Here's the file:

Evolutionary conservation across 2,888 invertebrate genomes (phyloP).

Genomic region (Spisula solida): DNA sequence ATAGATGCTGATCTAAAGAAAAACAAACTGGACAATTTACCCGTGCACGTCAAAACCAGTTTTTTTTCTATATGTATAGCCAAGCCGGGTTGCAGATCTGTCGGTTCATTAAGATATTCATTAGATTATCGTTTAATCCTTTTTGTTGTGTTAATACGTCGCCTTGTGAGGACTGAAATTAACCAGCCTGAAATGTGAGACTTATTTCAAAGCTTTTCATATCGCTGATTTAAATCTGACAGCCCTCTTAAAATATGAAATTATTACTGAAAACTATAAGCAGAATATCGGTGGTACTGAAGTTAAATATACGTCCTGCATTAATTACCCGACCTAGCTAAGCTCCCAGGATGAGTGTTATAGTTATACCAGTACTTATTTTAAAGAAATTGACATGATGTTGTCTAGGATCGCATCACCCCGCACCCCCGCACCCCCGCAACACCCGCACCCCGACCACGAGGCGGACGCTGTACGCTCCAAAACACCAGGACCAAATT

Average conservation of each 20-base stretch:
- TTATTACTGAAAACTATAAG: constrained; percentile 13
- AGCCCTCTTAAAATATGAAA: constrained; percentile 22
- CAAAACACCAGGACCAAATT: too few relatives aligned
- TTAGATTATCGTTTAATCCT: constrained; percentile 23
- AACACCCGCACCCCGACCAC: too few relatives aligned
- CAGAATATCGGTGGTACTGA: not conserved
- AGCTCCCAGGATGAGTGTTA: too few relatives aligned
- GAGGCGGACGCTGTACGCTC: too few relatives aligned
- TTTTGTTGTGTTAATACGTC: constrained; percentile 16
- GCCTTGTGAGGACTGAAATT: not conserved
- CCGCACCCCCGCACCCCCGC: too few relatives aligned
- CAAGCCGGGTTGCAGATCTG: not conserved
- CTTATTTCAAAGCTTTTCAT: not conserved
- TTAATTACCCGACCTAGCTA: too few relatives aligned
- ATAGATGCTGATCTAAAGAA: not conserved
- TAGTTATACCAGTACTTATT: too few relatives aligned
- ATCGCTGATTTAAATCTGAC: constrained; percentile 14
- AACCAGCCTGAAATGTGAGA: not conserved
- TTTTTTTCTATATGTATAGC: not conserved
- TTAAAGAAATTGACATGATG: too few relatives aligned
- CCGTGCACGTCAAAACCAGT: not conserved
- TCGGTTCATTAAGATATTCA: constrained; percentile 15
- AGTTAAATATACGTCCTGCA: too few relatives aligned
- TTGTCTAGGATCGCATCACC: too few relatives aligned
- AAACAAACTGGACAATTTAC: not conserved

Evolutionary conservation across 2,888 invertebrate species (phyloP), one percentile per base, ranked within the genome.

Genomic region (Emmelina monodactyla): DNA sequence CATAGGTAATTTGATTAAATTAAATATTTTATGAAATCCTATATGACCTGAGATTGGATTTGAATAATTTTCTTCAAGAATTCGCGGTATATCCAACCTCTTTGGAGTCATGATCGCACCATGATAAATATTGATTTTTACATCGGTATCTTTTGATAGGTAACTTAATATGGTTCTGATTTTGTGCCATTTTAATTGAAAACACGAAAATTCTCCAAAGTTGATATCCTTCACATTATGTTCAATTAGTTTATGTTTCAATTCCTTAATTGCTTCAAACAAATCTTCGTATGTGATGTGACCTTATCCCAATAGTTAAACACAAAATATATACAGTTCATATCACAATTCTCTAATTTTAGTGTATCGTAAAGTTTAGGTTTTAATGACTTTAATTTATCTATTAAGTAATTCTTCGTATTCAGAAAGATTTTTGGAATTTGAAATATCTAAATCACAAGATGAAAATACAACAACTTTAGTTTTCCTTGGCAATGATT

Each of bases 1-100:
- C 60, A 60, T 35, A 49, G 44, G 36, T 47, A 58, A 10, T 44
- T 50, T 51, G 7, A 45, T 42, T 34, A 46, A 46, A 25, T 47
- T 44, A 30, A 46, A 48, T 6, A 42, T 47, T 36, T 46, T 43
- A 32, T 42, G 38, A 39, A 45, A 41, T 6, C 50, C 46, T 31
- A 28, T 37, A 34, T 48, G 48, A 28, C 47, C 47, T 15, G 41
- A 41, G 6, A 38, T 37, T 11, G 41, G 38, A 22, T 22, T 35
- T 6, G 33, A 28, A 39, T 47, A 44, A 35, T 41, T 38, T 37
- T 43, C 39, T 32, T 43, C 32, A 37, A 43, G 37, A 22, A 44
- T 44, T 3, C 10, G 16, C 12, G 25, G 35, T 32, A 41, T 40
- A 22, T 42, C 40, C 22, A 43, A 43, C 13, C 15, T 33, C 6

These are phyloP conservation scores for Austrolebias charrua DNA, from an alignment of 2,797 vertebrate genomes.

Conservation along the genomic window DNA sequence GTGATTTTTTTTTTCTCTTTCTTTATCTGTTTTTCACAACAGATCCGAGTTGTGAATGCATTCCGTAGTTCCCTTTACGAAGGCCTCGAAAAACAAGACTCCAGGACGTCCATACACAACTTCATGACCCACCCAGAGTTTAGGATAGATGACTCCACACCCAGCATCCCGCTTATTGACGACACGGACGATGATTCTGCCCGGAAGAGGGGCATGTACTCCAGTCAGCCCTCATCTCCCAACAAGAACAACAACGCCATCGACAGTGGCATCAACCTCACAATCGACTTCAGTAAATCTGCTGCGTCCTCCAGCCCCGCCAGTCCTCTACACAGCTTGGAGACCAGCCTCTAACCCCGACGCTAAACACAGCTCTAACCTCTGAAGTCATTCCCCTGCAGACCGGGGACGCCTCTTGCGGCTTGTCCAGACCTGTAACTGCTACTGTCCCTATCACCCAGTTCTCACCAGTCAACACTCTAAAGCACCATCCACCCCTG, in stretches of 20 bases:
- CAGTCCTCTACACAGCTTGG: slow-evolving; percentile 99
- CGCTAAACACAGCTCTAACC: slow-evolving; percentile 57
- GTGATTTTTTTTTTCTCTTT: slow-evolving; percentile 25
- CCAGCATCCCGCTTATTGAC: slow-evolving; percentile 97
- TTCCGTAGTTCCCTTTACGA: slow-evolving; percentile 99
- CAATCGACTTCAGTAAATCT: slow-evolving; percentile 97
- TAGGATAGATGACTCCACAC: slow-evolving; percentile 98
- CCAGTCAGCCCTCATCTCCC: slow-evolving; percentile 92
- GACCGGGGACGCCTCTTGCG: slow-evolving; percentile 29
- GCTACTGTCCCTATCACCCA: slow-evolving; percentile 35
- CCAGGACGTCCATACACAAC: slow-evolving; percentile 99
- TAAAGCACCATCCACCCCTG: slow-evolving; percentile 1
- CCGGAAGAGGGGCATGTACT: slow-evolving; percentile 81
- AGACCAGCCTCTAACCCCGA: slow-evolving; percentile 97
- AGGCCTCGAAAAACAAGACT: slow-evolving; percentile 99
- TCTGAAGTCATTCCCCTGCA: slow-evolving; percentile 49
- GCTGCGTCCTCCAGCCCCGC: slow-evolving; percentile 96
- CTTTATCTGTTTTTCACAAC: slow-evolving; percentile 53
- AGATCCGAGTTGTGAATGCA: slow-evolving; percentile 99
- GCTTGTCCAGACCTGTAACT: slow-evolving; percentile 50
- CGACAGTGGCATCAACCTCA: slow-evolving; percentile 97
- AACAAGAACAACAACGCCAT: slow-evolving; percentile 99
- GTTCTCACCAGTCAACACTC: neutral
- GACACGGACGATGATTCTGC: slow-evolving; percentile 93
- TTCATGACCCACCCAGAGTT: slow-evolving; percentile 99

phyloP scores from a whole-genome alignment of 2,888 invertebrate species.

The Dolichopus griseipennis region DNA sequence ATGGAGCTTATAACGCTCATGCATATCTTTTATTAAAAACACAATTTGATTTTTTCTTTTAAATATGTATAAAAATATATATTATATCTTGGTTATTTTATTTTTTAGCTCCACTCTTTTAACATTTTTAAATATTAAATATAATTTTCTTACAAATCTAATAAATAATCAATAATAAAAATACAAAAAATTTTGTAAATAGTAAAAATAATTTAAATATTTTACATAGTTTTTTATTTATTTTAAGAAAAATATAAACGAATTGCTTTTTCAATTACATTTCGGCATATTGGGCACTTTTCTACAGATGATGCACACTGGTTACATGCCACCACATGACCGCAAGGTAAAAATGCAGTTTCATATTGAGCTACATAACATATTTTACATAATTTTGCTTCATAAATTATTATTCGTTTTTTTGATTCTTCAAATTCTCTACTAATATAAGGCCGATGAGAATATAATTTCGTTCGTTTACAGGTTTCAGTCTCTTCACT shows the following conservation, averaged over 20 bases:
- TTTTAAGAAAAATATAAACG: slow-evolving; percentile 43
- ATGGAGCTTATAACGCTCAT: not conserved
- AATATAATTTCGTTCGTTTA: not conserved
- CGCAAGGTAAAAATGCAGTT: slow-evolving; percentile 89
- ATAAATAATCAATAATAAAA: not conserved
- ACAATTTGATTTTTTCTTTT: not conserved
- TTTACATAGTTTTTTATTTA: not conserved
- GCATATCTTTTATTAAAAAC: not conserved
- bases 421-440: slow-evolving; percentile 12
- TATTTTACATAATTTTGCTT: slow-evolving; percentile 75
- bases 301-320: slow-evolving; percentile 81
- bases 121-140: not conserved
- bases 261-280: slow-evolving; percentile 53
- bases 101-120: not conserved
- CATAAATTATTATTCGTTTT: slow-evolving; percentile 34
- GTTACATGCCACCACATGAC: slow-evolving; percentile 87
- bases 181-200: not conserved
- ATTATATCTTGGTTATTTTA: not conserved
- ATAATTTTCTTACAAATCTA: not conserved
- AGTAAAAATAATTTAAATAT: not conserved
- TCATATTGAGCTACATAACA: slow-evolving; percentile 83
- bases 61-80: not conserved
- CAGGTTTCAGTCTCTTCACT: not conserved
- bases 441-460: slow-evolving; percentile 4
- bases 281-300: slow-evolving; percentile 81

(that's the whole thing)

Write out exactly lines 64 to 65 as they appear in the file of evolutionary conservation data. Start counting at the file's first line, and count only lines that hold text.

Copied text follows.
- CGACAGTGGCATCAACCTCA: slow-evolving; percentile 97
- AACAAGAACAACAACGCCAT: slow-evolving; percentile 99